Typo: A Monthly Newspaper and Literary Review, Volume 3
The collapse of the « land boom » in Melbourne has been fraught with disaster to printers as well as others. Among the victims are Messrs Ellingworth & Hanstein, printers of several suburban newspapers, who have had to seek the protection of the bankruptcy court.
James Gordon Bennett has brought out a London edition of his paper. This will be a heavy blow to the Star, which is but an imitation of Yankee journalism. The new Herald is published seven days a week—an innovation which has aroused the indignation of John Bull, and has evoked a solemn protest from the Bench of Bishops and the almost unanimous condemnation of the English press. All of which the irreverent J.G.B. will regard as a good advertisement.
There is a good deal of human nature about most people, after all, as a Yankee philosopher remarked. There is a small paper of very limited circulation, in Dunedin, entitled (lucus a non lucendo) the Otago Workman. It is an out-and-out radical organ, with the utmost contempt for dignities. Yet a contributor who has the taste to write an article in which « Vagrants and Bible-readers » are classed together, tells with conscious pride how « I had occasion to visit—with a member of the New Zealand Ministry….. We walked to a roadside hotel, and went in and had something to eat there. » Apparently the fact of once dining in company with a N.Z. Minister at a public table, has shed a lustre over the Workman which will brighten the rest of his days, and gild his passage to the tomb.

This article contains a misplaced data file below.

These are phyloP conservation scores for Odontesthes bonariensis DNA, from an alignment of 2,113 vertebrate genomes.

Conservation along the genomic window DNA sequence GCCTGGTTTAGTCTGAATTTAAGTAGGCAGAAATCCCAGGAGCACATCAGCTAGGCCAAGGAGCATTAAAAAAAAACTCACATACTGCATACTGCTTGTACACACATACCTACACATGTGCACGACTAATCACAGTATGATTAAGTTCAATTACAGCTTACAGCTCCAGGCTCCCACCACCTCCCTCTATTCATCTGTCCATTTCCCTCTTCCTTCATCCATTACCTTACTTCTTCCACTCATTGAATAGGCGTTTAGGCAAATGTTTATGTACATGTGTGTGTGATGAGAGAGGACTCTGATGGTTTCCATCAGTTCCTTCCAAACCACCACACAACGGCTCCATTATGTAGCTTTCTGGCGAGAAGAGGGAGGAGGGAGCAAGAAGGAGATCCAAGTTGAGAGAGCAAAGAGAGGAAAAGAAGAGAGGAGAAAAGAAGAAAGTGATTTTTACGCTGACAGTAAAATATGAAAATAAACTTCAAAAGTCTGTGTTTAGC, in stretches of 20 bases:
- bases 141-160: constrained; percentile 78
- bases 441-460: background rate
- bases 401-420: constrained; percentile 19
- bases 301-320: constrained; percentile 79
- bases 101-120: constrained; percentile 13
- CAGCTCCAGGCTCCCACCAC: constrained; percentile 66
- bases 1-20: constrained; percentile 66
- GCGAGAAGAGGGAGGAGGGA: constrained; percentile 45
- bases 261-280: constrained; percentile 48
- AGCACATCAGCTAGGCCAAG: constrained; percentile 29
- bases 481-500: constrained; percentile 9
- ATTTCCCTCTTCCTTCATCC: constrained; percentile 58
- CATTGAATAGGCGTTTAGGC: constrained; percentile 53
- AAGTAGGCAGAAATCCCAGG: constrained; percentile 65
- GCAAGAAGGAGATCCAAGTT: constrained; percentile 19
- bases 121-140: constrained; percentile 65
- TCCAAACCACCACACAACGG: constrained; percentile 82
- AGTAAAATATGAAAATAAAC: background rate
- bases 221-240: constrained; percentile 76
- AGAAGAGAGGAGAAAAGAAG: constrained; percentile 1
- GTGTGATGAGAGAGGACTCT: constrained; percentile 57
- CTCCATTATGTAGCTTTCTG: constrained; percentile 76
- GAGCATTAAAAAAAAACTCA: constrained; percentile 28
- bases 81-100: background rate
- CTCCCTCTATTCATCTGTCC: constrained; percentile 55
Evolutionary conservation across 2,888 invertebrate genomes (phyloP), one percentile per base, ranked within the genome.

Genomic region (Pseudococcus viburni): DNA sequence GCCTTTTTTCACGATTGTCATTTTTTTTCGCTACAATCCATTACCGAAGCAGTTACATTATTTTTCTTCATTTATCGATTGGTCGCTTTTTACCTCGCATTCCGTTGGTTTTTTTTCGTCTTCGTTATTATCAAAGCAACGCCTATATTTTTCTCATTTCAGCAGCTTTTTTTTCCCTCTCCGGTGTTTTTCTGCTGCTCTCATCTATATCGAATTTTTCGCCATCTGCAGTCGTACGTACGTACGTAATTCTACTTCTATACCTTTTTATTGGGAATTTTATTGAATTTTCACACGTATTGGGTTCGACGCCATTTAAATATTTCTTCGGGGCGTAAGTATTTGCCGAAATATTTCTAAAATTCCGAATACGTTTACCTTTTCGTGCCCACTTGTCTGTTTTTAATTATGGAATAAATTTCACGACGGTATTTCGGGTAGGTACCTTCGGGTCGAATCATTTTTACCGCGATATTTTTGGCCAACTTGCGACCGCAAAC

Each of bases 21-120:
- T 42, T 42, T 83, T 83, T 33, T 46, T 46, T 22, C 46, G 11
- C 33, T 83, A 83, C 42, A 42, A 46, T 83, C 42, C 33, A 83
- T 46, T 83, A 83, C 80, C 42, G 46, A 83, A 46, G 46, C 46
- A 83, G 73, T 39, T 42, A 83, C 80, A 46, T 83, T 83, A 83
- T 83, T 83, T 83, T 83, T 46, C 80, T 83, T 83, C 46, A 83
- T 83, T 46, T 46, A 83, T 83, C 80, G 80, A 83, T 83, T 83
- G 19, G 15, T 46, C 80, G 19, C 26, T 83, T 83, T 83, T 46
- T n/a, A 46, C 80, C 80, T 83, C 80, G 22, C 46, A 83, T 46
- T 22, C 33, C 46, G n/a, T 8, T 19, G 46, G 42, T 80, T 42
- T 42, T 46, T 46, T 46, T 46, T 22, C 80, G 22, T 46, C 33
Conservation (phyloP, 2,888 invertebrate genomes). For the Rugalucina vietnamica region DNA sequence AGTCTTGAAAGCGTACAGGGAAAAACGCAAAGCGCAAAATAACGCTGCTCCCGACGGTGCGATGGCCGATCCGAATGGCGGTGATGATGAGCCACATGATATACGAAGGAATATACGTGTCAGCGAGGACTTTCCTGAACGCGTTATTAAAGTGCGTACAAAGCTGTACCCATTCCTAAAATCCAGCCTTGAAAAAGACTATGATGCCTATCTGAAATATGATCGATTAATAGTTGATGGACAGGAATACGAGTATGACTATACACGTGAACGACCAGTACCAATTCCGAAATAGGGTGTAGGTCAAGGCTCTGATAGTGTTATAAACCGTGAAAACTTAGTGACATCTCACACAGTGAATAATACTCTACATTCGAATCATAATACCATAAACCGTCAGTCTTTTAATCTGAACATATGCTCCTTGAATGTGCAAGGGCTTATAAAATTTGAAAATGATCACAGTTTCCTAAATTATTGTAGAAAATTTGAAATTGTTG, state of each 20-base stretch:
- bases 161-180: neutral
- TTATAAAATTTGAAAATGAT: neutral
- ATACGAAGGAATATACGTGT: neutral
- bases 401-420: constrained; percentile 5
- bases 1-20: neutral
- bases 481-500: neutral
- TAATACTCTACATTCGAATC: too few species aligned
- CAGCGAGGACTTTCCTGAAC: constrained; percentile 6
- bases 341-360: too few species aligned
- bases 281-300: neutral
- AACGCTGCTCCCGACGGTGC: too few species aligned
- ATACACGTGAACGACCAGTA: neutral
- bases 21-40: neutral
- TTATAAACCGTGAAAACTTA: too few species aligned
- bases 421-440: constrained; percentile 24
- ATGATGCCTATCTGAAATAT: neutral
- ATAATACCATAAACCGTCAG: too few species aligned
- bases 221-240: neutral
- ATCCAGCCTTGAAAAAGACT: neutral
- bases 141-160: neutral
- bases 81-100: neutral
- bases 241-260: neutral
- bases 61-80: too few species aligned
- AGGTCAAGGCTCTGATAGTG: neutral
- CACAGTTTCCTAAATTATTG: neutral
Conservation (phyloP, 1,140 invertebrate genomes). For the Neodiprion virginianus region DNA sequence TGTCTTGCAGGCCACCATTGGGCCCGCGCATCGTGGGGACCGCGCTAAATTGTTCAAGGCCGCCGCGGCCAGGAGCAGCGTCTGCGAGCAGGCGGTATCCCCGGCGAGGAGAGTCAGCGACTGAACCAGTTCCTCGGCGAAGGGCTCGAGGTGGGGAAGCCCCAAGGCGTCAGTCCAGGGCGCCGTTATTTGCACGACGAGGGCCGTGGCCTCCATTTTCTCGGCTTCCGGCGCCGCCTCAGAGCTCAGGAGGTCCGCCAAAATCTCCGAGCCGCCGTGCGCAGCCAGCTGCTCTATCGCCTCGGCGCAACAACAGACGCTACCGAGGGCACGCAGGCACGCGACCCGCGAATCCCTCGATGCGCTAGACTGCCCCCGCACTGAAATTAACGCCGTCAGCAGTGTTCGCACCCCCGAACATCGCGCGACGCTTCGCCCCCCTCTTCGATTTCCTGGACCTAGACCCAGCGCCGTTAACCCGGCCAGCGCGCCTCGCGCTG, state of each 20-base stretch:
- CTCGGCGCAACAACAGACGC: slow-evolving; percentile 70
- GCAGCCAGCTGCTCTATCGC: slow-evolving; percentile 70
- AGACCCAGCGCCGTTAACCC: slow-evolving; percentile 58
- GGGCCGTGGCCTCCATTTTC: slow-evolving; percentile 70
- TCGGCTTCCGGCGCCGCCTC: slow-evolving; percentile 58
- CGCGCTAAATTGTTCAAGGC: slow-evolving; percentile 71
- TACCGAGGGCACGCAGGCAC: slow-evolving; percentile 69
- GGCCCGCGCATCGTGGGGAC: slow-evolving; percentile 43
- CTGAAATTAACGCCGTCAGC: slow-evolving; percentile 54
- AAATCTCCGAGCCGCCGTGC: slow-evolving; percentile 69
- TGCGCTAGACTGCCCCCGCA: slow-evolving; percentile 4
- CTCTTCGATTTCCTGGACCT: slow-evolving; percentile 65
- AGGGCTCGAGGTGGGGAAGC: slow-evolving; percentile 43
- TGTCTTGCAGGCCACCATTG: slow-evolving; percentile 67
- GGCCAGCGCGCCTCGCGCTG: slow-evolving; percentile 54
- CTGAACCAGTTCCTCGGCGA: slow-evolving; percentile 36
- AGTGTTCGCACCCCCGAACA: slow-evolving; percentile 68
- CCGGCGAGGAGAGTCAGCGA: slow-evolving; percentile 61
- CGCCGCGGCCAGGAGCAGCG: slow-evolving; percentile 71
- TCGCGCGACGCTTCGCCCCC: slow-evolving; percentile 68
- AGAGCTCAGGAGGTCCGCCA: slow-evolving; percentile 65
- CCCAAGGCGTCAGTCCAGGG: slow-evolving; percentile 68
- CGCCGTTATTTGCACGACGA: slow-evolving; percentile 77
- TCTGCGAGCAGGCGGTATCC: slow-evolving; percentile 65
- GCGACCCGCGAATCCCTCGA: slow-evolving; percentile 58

« A certain well-known and wealthy Scotsman » is reported to have declared his readiness to subscribe £10,000 to a fund to indemnify The Times. It is not likely that any such offer will be accepted. In 1840-41, The Times, single-handed, exposed and defeated the greatest swindling conspiracy on record, involving some millons. The informant narrowly escaped with his life, and the newspaper had to defend a libel action, which it did with success, but at a cost of £32,000. A subscription was set afoot, and £2,700 at once raised, but The Times refused to accept a penny. The sum of 150 guineas was therefore spent in erecting two tablets suitably inscribed, one of which is still to be seen in Lloyd's Underwriters' Room, in the Royal Exchange. The remainder of the money was devoted to the establishment of two scholarships in Christ's Hospital.
Can any one explain how it is that the papers which publish « Sunday Reading » on Saturdays so often have a realistic report of a prize-fight in the column adjoining the sermon?